Peter Jackson’s recent work with The Beatles, particularly on the new track ‘Now And Then’, has sparked excitement among fans and music enthusiasts. The filmmaker, renowned for his directorial role in the ‘Lord of the Rings’ series, provided some intriguing insights into his collaboration with surviving Beatles members Paul McCartney and Ringo Starr.
Peter Jackson’s involvement in bringing new Beatles music to life has taken fans by storm. ‘Now And Then’ is a unique addition to the Beatles’ catalogue, created from an old John Lennon demo tape. Jackson used cutting-edge AI technology similar to that featured in his documentary ‘Get Back’ to enhance and separate voices in archival recordings, ensuring the track met the high standards of the legendary band.
In an interview, Jackson hinted at the possibility of more unreleased Beatles gems waiting to be discovered in the vast archives he delved into while working on ‘Get Back.’ The eight-hour docuseries provided a treasure trove of material, with 60 hours of footage and 150 hours of audio to sift through. Jackson’s creative approach and the capabilities of AI technology opened up exciting new possibilities for Beatles fans.
“We can take a performance from Get Back, separate John and George, and then have Paul and Ringo add a chorus or harmonies,” Jackson explained. “You might end up with a decent song,” he added, acknowledging that this is more of a “fanboy” dream for now.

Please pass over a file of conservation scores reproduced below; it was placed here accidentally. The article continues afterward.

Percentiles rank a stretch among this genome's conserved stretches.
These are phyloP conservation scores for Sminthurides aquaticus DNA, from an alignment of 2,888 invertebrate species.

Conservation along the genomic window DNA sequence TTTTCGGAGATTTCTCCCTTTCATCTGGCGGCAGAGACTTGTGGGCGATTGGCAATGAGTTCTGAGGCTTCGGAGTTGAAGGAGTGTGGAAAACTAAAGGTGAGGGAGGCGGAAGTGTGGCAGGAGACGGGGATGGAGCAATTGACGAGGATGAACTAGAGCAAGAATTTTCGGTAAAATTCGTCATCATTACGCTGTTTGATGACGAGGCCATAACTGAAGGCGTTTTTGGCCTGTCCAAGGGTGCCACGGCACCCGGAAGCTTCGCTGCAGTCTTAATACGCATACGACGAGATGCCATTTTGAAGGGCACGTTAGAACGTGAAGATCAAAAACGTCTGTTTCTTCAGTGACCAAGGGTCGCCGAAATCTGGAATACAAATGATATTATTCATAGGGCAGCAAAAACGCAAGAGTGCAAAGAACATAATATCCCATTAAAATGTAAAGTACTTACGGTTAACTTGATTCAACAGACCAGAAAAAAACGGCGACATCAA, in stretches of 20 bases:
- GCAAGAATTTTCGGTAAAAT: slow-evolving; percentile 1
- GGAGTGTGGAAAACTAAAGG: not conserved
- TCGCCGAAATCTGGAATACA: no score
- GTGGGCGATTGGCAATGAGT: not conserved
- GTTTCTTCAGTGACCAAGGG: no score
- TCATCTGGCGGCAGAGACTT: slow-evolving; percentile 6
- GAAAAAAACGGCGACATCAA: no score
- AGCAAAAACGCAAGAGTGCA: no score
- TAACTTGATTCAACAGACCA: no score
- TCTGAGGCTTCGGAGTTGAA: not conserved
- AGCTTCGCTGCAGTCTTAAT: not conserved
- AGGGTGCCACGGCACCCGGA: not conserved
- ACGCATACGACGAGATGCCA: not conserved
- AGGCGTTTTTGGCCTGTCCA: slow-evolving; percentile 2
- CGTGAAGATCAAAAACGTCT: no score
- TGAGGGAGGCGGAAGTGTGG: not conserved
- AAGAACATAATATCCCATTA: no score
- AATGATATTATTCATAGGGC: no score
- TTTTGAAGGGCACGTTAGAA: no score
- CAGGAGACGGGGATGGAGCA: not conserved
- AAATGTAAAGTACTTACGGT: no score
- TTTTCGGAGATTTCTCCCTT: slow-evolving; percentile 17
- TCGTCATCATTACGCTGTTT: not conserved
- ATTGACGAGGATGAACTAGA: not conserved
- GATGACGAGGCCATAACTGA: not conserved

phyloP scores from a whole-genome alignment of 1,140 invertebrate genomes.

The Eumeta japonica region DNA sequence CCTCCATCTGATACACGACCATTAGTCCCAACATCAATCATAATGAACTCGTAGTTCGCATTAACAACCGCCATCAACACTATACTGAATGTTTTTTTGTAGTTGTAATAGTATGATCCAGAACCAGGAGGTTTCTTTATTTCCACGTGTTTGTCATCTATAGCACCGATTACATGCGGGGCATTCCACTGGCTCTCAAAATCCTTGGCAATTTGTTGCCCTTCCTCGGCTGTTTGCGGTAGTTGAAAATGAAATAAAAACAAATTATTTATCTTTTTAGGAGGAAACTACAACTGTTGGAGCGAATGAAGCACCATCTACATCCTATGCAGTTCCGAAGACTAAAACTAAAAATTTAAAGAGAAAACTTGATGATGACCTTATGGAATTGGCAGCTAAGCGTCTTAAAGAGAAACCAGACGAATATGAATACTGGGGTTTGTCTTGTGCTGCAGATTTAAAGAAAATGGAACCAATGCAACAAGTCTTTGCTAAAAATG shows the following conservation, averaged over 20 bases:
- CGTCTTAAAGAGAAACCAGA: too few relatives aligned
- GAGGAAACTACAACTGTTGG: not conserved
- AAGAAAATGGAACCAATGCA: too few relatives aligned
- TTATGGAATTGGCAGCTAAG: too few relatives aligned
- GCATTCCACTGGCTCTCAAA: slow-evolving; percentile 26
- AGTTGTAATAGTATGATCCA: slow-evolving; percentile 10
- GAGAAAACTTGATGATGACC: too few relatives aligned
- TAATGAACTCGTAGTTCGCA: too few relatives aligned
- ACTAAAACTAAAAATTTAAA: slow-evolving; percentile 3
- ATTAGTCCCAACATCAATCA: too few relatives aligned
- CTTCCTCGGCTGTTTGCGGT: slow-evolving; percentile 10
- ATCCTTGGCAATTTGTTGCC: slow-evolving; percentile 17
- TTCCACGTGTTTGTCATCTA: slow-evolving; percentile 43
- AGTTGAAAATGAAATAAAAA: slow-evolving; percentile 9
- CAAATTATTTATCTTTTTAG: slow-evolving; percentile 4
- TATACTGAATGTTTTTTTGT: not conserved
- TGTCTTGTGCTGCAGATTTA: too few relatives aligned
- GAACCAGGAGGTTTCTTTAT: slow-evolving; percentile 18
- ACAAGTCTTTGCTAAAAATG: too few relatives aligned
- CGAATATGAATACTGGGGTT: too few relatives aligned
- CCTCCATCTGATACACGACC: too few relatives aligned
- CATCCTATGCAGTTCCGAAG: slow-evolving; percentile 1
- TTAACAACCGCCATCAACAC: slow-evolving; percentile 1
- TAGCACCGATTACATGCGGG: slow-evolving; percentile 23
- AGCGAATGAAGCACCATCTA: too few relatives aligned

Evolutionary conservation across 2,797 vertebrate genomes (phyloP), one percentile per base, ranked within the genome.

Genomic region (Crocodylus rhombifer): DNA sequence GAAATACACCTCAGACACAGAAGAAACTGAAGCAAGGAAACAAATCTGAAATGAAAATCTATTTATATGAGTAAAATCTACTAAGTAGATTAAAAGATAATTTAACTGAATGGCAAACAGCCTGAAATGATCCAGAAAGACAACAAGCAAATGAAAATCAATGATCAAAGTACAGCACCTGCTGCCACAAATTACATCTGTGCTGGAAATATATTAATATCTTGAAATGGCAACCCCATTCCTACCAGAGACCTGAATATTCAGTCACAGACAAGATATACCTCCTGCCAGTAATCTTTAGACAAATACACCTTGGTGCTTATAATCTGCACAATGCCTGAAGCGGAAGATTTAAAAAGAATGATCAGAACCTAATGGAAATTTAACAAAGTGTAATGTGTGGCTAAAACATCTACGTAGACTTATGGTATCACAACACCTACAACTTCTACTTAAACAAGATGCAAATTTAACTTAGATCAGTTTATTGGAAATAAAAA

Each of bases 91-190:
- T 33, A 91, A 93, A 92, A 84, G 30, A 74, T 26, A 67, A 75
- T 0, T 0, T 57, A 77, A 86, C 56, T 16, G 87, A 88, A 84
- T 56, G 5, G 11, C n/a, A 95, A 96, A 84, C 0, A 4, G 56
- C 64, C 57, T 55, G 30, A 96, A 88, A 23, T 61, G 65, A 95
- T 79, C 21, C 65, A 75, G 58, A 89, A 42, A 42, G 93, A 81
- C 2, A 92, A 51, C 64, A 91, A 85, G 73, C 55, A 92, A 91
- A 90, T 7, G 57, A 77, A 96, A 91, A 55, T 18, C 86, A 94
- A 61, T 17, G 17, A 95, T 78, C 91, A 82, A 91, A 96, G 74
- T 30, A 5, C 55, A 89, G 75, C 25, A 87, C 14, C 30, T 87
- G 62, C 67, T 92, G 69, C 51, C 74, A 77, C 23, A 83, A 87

Image Courtesy: Rolling Stone
‘Now And Then’ started as a simple demo by John Lennon, featuring just his piano and vocals. After Lennon’s untimely death, his wife Yoko Ono handed over the recording to McCartney, George Harrison, and Starr in 1994, alongside demos for ‘Free As A Bird’ and ‘Real Love.’ Those two demos became part of The Beatles’ ‘Anthology’ project in the mid-’90s, but ‘Now And Then’ remained elusive due to technological limitations.
The release of ‘Now And Then’ was a long-awaited moment for Beatles fans. McCartney and Starr hinted at its imminent arrival by sharing images of a cassette tape on social media and projecting the news in Liverpool, the Fab Four’s hometown. Since its release, the song has garnered immense popularity, and it’s even on track to become the band’s 18th ‘Number One’ single.
Image Courtesy: Pitchfork
The collaborative spirit that Jackson brought to this project is evident, as he emphasized the importance of sharing a Beatles song with the world. “With the world in the state it is,” Jackson said, “we need the Beatles to appear again as if a flying saucer has touched down, and they’ve got off and are providing us with their one last song to cheer us up.”
The future of Beatles releases remains uncertain, but Jackson’s comments make it clear that the idea of more music from the band is “conceivable.” Whether it’s through further AI enhancements, collaborations, or the discovery of hidden gems in the archives, the possibility of new Beatles tracks is something fans will eagerly anticipate.
Image Courtesy: WIRED
In the meantime, fans can enjoy the newly released ‘Now And Then’ and look forward to expanded editions of ‘1962-1966 (The Red Album)’ and ‘1967-1970 (The Blue Album)’ mixed in stereo and Dolby.
So, while we can’t say for certain what the future holds, one thing is clear: the Beatles’ music will continue to resonate and bring joy to fans around the world, just as it always has.